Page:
- The Washington Times - Monday, June 30, 2003

Three dozen countries risk losing U.S. military aid after missing a deadline last night for agreeing to protect Americans on their territory from prosecution by the International Criminal Court.

But the Bush administration yesterday said it would waive the suspension of assistance, required by a 2002 law known as the American Service Members Protection Act, if it deems a certain nation crucial to Washington’s strategic interests.

“In implementing the act, we’ll need to balance our broader bilateral interests with substantial consideration to the risks posed to U.S. citizens and service members by the potential for politically motivated charges before the International Criminal Court,” State Department spokesman Richard Boucher told reporters.

The countries most likely to receive waivers are those in Central and Eastern Europe that have been invited to join NATO, American and foreign officials said. Another one is Colombia, the third-largest recipient of U.S. military aid, used mostly to fight a drug war and a guerrilla opposition.

Romania, one of seven nations expected to become NATO members next year, was the first to sign a so-called Article 98 agreement to protect Americans. The other six — Bulgaria, Estonia, Latvia, Lithuania, Slovakia and Slovenia — chose to adopt the pro-ICC position of the European Union, another organization they are in line to join.

“We continue to advise these countries, as well as others, of the importance of signing Article 98 agreements with us,” Mr. Boucher said.

Of the 90 countries that have ratified the ICC treaty, more than 50 signed agreements with the United States under Article 98, which allows member states to enter into bilateral arrangements with other nations to protect their citizens from the tribunal’s jurisdiction.

A total of 44 countries have acknowledged their accords with Washington, according to a list provided yesterday by the State Department. More than five others, including Egypt and Mongolia, are believed to have signed such documents but prefer not to announce this.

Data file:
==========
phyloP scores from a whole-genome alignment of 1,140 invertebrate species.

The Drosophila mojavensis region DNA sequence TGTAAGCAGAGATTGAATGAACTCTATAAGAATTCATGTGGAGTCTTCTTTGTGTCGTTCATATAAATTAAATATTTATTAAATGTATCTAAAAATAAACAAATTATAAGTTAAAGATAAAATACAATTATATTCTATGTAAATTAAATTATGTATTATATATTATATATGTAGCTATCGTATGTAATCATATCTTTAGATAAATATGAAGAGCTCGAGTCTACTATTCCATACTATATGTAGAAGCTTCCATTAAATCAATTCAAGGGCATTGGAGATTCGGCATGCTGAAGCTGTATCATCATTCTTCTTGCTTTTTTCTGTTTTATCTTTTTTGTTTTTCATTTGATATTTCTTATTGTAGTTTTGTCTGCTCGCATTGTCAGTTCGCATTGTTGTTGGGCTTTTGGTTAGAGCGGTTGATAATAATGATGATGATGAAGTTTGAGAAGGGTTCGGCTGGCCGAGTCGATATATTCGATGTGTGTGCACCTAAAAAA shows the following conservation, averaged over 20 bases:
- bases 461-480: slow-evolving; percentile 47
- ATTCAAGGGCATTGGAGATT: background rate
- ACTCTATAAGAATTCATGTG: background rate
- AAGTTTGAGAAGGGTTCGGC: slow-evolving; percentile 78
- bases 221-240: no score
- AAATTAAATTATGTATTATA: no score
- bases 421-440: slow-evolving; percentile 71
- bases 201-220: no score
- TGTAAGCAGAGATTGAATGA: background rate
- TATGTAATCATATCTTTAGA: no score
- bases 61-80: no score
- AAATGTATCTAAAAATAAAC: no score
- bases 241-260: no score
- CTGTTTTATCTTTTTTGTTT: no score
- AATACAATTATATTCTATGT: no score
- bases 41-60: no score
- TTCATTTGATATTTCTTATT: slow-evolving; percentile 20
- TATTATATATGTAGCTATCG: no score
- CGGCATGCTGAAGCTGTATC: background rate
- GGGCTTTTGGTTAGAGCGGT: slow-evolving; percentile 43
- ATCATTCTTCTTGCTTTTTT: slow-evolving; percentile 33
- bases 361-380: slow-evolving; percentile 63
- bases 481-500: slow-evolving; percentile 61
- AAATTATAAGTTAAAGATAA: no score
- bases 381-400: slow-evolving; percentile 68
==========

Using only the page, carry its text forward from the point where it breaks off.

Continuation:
Mr. Boucher said about three dozen nations that failed to negotiate agreements by midnight could lose aid appropriated in three categories: foreign military financing, international military education and training, and provision of excess defense articles.

“Current military-assistance programs, for which funding has already been provided, will continue. Funds that have not been provided as of July 1 will be frozen,” the spokesman said.

“While the immediate, practical effect of the July 1 suspension of assistance on current programs will be minimal, there should be no misunderstanding that the protection of U.S. citizens and service members from potential prosecution by the [ICC] will be a significant and pressing matter in our relations with every state,” he said.

The 2002 law automatically exempts all NATO members, Taiwan, and 10 other governments that Washington calls “major non-NATO allies”: Israel, Egypt, Australia, New Zealand, South Korea, Japan, Jordan, Argentina, Bahrain and the Philippines.

Jordan is the only country in the Middle East to ratify the ICC treaty, but it has refused to sign an agreement with the United States.

The law also grants the president the authority to waive the restrictions for nations that have not fulfilled the Article 98 requirement but are considered “important to the U.S. national interest,” Mr. Boucher said.

The State Department spokesman declined to say which countries President Bush may decide to spare, but a senior department official indicated the White House will make an announcement as early as today.

“We’ll decide how to keep the proper incentives there for countries to sign and for countries that have signed to ratify,” the official said.

A total of 134 countries receive military assistance from the United States.

According to the State Department list, about 25 nations have signed bilateral agreements in the past four months, about half in the past three weeks.

Last month, the Security Council at the United Nations extended by a year a previous exemption for U.S. soldiers on overseas U.N. peacekeeping missions from prosecution by the ICC.

Although the measure gives Washington time to sign more Article 98 agreements, it is separate from the U.S. law that sets the July 1 deadline.

The Bush administration opposes the ICC because of the potential for politically motivated prosecution of Americans. Shortly before the treaty entered into force in July, the administration withdrew the U.S. signature, which President Clinton had placed just before leaving office.

At the time, Mr. Clinton made clear that he disliked the ICC and realized that the Senate would not ratify the treaty, but that he had signed it as a gesture of internationalism.

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